The application interface/interface group classifying circuit/module 1222 may include circuitry and/or instructions (e.g., application interface/interface group classifying instructions 1234 stored on the storage medium 1204) adapted to perform several functions relating to, for example, classifying application interface circuits configured to access the memory space into a plurality of interface groups based on one or more application usage requirements. The one or more application usage requirements may include an application storage size requirement, an application interface bandwidth requirement, and/or an application interface latency requirement.

The interface group/storage bank domain assigning circuit/module 1224 may include circuitry and/or instructions (e.g., interface group/storage bank domain assigning instructions 1236 stored on the storage medium 1204) adapted to perform several functions relating to, for example, assigning each interface group of the plurality of interface groups to a corresponding storage bank domain from the plurality of storage bank domains.

The access providing circuit/module 1226 may include circuitry and/or instructions (e.g., access providing instructions 1238 stored on the storage medium 1204) adapted to perform several functions relating to, for example, providing access between each interface group and the corresponding storage bank domain, wherein a first application interface circuit of a first interface group accesses a first corresponding storage bank domain while a second application interface circuit of a second interface group accesses a second corresponding storage bank domain. The access providing circuit/module 1226 may provide the access via a plurality of routers managing concurrent data flow between the plurality of interface groups and the storage bank domains, wherein the plurality of routers are located between the application interface circuits and the plurality of storage banks.

The data sending circuit/module 1228 may include circuitry and/or instructions (e.g., data sending instructions 1240 stored on the storage medium 1204) adapted to perform several functions relating to, for example, sending data having a low-latency requirement from an application interface circuit of an interface group to a storage bank of a corresponding storage bank domain via a router providing lowest-latency access to the storage bank.

The power control circuit/module 1230 may include circuitry and/or instructions (e.g., power control instructions 1242 stored on the storage medium 1204) adapted to perform several functions relating to, for example, separately power-controlling the storage bank domains.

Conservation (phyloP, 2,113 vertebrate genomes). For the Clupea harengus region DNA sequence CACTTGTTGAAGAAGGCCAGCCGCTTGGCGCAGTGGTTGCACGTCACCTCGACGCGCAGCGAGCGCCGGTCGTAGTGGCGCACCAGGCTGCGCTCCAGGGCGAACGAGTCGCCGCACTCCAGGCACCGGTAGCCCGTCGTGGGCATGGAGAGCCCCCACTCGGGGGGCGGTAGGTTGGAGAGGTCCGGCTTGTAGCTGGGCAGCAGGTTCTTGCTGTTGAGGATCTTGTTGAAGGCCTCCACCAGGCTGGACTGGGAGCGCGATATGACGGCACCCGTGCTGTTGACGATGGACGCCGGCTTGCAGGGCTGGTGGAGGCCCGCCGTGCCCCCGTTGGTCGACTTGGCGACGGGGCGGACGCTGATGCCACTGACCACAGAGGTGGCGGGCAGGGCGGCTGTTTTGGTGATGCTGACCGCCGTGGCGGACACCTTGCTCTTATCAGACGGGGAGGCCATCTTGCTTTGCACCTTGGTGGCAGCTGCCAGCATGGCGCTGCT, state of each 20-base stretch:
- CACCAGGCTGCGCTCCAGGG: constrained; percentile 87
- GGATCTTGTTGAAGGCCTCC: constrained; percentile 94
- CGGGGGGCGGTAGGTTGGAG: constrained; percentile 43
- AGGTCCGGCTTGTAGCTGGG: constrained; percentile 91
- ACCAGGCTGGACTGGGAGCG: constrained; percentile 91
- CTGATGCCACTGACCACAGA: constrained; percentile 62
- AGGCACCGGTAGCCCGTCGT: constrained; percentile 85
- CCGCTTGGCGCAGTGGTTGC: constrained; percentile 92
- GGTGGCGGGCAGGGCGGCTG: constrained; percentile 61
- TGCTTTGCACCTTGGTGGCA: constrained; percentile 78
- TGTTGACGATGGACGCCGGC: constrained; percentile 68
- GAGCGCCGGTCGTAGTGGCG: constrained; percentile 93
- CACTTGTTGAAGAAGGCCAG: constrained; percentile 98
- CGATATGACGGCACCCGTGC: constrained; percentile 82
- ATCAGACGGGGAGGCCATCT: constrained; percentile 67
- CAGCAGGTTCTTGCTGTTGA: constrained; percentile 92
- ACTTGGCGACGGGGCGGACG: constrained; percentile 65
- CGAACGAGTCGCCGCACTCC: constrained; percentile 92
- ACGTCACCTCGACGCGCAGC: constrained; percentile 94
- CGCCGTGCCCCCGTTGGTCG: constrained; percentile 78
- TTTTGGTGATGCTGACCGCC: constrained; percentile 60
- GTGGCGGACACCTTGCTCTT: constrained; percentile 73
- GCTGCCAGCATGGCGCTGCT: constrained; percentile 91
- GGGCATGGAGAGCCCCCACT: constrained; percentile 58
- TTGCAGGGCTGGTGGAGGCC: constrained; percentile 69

As mentioned above, instructions stored by the storage medium 1204, when executed by the processing circuit 1210, causes the processing circuit 1210 to perform one or more of the various functions and/or process operations described herein. For example, the storage medium 1204 may include one or more of the memory space dividing instructions 1232, the application interface/interface group classifying instructions 1234, the interface group/storage bank domain assigning instructions 1236, the access providing instructions 1238, the data sending instructions 1240, and the power control instructions 1242.

It is understood that the specific order or hierarchy of steps in the processes disclosed is an illustration of exemplary approaches. The specific order or hierarchy of steps in the processes may be rearranged based upon design preferences. The accompanying method claims present elements of the various steps in a sample order, and are not meant to be limited to the specific order or hierarchy presented.

The previous description is provided to enable any person skilled in the art to practice the various aspects described herein. Various modifications to these aspects will be readily apparent to those skilled in the art, and the generic principles defined herein may be applied to other aspects. Thus, the claims are not intended to be limited to the aspects shown herein, but is to be accorded the full scope consistent with the language claims, wherein reference to an element in the singular is not intended to mean “one and only one” unless specifically so stated, but rather “one or more.” Unless specifically stated otherwise, the term “some” refers to one or more. All structural and functional equivalents to the elements of the various aspects described throughout this disclosure that are known or later come to be known to those of ordinary skill in the art are expressly incorporated herein by reference and are intended to be encompassed by the claims. Moreover, nothing disclosed herein is intended to be dedicated to the public regardless of whether such disclosure is explicitly recited in the claims. No claim element is to be construed as a means plus function unless the element is expressly recited using the phrase “means for.”

Claims (24)

What is claimed is:
1. A method of accessing a memory device, comprising:
dividing a memory space within the memory device into a plurality of storage bank domains;
classifying application interface circuits configured to access the memory space into a plurality of interface groups based on one or more application usage requirements;
assigning each interface group of the plurality of interface groups to a corresponding storage bank domain from the plurality of storage bank domains; and
providing access between each interface group and the corresponding storage bank domain, wherein a first application interface circuit of a first interface group accesses a storage bank of a first corresponding storage bank domain while a second application interface circuit of a second interface group accesses a storage bank of a second corresponding storage bank domain.
2. The method of claim 1, wherein the one or more application usage requirements includes at least one of:
an application storage size requirement;
an application interface bandwidth requirement; or
an application interface latency requirement.